I stay away from all dairy, legumes and grains too along with the processed carbs and the vegetable oils. I too had asthma and sinus issues, took 2 medication daily for the asthma. These have disappeared along with the joint pain but I have to be extremely disciplined in my diet and never eat these foods if I don't want these problems to return.

Jean
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  #11   ^
Old Wed, Nov-29-17, 16:01
Nancy LC's Avatar
Nancy LC Nancy LC is offline
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Plan: Paleo 99.5%
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Default

Anything that seems to cause havoc in my gut seems to do the same to my joints. Lots of foods on that list unfortunately. Even ones many lowcarbers enjoy.
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  #12   ^
Old Wed, Nov-29-17, 16:45
Calianna's Avatar
Calianna Calianna is offline
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Plan: Atkins-ish (hypoglycemia)
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Quote:
Originally Posted by M Levac
I prefer to think that whatever causes obesity, also causes knee cartilage degeneration. But then, if there is knee cartilage degeneration, excess weight will excerbate the problem, i.e. lifting heavy stuff (or one's own excess fat tissue) for example. Ironically, the best Olympic lifters are all pretty much overweight if not outright obese. It's ironic because that excess weight serves to lift heavier through some mass transfer (or some other term I can't quite think of) like a pendulum or counterweight, i.e. throw this mass this way to get that mass to go that way. This principle is also used for the disc and hammer throw.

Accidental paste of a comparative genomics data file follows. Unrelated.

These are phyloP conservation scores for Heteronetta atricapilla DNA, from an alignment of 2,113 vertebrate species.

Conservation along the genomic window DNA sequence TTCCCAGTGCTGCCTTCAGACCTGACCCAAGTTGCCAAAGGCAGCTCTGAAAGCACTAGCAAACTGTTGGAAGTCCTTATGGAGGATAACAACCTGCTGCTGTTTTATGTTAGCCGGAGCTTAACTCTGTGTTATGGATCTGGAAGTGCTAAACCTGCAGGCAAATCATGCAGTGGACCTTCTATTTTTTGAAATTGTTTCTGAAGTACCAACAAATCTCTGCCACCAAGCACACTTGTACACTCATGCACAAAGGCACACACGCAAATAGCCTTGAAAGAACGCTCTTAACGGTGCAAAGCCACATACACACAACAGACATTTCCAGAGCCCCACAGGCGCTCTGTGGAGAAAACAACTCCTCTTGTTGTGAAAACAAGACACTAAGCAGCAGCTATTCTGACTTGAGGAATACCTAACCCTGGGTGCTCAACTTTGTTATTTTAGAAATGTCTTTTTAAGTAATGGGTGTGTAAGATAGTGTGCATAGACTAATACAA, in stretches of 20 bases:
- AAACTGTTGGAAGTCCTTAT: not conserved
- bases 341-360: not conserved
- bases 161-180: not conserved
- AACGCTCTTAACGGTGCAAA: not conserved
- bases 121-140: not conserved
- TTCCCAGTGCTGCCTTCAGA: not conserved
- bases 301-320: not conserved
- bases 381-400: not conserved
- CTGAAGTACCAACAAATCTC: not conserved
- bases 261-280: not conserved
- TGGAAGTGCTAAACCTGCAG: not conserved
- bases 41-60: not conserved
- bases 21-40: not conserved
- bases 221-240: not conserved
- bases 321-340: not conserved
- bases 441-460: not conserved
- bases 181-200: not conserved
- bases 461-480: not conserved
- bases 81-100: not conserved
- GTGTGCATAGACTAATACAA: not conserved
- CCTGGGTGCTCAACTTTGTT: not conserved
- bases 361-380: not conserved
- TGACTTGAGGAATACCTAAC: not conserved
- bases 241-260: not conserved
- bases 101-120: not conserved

An example: https://www.youtube.com/watch?v=zkGFAZK-7zM

It seems the implication is that the excess weight (over time) is the cause of knee cartilage denegeration (over time). There's scant data on that, but plenty on plain injuries like impacts for example. One text I found claims that Olympic lifting has a very safe record in terms of injury. If we believe that, then we have to wonder why we also believe obesity could cause knee cartilage degeneration. Consider that Olympic lifters practice endless hours with heavy weights. This extensive practice means likelihood of injury (from a lack of skill) goes as low as it can, hence the sport's safety record. With obesity, we live with this excess weight 24/7/365, evidently that's a whole lot of practice. So why the knee cartilage degeneration? It's not the weight, it's certainly not a lack of skill, must be something else.


So it's not necessarily weight related, not necessarily exacerbated by exercise.